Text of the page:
On this basis, the Court (at para 38) reaffirmed the measures indicated in its Order of 8 March 2011, reminded the parties that such measures were binding and that a breach of the Order could be effected by either an act or an omission, e.g. by permitting the continued presence of private persons in the disputed area. Finally (in para 39), the Court noted that its findings were “without prejudice as to any finding on the merits concerning the Parties’ compliance” with its Order of 8 March 2011, an indication that it was willing to take any breach of provisional measures into account at a later date and a warning to Nicaragua as to the potential consequences of further omissions.

IV. The current situation: Costa Rica’s request for new measures

On 24 September 2013, Costa Rica filed a further request in connection with the case, this time requesting an entirely new brace of provisional measures, namely: (1) that any and all dredging work in the contested area be immediately suspended; (2) that Nicaragua stage a full withdrawal from the area; (3) that Costa Rica be permitted to undertake remedial works without the need to inform Nicaragua or consult with the Ramsar Secretariat; and (4) that each party be required to inform the Court of compliance within one week of the grant of interim relief.

In its application, Costa Rica stipulated that this renewed request was brought on by a further escalation of Nicaragua’s activity in the border area. Specifically, satellite imagery had revealed that Nicaraguan personnel had not only failed to leave the area, but it was in the process of digging two new canals and was perilously close to achieving its goal of diverting the river. One of these images, taken on 5 September 2013, actually showed a Nicaraguan dredger in one of these new channels.  Furthermore, Nicaragua had apparently constructed a military encampment close to the planned emergence point of one of the canals, which was itself in the disputed area. Attempts by Costa Rican officials to enter the area pursuant to the Court’s original Order were blocked by Nicaraguan military personnel and attempts at inter-governmental communication failed when Nicaragua flatly denied that the canals were being built, despite the provision of the satellite imagery. Nicaragua later altered its position, claiming that the unauthorized works were the efforts of a rogue operator and halting the dredging works altogether, arguing thereby that the imposition of new provisional measures was entirely unnecessary as there was no breach of the Court’s Order currently en train.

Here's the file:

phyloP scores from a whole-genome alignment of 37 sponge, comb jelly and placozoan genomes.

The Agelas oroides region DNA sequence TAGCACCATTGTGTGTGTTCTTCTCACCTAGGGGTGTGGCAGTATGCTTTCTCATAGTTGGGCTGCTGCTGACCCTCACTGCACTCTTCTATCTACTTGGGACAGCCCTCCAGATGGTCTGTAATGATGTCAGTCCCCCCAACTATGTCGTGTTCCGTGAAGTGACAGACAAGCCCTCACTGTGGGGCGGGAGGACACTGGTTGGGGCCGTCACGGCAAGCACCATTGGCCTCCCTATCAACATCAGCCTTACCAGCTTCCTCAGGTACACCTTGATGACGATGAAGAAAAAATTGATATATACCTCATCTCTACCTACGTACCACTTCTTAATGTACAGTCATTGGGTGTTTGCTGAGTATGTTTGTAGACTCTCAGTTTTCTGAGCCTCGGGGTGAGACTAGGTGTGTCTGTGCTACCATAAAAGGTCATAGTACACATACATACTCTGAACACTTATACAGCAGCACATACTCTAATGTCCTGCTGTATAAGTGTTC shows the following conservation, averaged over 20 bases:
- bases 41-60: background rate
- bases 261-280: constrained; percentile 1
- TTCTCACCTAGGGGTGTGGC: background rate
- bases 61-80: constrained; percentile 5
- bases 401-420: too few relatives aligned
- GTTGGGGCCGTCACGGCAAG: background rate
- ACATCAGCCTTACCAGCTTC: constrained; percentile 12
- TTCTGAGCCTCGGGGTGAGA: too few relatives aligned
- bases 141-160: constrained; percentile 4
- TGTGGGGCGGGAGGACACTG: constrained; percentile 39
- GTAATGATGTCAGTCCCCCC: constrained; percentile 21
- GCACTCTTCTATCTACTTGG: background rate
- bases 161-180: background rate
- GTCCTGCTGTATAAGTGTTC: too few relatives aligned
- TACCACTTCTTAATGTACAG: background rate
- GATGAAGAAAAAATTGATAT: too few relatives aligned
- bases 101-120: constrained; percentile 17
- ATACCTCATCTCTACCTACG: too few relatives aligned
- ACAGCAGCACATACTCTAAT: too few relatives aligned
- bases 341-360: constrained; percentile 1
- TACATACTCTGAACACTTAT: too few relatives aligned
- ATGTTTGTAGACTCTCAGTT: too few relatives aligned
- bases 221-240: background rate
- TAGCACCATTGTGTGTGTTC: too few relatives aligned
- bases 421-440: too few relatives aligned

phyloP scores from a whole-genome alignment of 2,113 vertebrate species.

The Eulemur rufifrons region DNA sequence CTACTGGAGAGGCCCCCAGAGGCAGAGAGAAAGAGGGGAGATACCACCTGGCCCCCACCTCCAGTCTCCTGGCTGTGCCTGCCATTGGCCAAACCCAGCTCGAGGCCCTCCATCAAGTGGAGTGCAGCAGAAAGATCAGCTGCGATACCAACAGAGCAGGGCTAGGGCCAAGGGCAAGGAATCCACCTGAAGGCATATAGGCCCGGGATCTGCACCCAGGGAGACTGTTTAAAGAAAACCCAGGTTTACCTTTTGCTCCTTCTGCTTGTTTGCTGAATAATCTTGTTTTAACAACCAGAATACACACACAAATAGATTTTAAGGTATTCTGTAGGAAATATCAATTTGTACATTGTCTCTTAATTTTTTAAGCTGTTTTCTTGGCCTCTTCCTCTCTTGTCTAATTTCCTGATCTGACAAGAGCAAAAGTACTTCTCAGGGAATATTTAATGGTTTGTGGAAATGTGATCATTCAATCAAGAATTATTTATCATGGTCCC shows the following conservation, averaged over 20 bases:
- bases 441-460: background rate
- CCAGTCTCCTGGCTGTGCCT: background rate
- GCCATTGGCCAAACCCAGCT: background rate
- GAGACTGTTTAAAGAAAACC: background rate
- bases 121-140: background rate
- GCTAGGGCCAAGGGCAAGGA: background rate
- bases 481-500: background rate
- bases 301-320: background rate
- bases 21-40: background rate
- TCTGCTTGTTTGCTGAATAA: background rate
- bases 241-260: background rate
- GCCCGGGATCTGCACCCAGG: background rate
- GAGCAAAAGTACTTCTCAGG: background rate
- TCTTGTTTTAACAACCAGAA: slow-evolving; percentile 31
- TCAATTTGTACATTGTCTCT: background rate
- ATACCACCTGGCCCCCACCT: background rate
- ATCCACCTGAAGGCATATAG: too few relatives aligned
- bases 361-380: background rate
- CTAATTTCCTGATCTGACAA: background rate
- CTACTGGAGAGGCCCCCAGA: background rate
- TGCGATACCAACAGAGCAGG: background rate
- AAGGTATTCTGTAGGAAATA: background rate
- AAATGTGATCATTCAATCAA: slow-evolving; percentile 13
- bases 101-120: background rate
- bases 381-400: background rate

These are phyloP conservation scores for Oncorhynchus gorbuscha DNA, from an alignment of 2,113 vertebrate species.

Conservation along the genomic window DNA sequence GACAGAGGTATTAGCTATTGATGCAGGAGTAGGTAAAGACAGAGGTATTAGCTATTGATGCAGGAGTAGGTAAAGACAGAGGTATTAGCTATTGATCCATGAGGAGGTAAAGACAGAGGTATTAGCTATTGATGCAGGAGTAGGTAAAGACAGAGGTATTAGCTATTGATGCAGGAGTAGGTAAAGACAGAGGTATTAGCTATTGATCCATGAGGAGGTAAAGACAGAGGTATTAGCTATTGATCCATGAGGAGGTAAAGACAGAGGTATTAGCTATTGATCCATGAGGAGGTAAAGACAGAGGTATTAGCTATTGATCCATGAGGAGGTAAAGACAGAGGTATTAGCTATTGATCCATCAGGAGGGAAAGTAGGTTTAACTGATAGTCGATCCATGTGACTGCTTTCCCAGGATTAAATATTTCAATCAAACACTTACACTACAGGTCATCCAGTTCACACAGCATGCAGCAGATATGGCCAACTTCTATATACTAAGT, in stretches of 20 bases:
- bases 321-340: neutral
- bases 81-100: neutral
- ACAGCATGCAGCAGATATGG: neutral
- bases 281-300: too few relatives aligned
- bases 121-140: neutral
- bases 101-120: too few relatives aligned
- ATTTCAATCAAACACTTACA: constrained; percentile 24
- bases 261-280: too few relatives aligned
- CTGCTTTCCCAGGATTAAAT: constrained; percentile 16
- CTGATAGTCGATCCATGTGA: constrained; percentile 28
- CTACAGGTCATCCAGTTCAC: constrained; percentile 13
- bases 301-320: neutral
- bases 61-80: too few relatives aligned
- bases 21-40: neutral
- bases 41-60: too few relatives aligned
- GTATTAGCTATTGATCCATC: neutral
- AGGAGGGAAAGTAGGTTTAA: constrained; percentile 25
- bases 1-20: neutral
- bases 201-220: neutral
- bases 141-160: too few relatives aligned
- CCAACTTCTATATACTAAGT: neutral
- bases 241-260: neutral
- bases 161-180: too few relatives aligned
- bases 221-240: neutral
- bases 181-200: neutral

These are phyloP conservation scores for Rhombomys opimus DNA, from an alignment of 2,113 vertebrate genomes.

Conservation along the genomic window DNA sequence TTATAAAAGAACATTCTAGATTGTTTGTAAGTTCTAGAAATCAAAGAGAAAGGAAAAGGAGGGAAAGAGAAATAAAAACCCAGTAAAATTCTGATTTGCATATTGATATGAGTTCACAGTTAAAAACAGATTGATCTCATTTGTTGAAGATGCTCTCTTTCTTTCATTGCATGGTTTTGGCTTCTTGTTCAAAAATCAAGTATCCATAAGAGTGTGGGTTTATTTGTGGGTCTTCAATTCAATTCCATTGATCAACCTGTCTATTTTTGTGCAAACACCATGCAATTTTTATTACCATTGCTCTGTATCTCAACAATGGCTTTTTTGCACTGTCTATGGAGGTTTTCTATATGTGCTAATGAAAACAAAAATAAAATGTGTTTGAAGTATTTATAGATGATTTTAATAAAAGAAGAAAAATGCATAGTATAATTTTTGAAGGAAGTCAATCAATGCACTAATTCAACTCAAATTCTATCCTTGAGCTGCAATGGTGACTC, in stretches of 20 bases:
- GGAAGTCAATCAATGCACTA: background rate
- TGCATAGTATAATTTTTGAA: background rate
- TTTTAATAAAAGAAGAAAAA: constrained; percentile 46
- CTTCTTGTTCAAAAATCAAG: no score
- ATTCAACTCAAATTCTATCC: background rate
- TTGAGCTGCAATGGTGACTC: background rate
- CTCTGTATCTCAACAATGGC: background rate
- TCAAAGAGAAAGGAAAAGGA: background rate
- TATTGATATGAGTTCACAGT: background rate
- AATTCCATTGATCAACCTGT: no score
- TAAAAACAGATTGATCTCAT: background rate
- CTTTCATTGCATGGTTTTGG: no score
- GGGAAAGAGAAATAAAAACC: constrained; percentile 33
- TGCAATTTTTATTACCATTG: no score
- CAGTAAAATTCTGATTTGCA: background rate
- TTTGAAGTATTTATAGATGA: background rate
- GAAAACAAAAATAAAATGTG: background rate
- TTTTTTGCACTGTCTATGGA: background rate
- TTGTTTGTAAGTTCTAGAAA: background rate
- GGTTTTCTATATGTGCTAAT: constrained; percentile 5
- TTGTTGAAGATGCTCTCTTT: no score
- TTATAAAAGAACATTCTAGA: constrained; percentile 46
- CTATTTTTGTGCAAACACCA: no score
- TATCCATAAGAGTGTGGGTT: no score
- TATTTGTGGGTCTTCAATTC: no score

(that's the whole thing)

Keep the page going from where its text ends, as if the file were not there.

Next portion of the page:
V. The Catch-22 of LaGrand: provisional measures are binding, and so no breach can ever be found?

The setting out of the above procedural history in great detail is intended to demonstrate the level of indulgence that the Court has shown to Nicaragua to date. If the assertions of Costa Rica are correct, then the Court’s Order of 8 March 2013 has arguably been breached not once, but twice—and indeed the second breach has been admitted by Nicaragua. On the first occasion, the Court’s approach was to simply reaffirm the provisional measures and caution Nicaragua. We have not yet seen what its response to the second, more flagrant breach will be.

It is here that we return to Heller’s Catch-22, in order to ask why the Court has been reluctant to censure Nicaragua for its alleged violations of its previous Order. It may be helpful to refer to the precise nature of the eponymous catch (Catch-22, 52):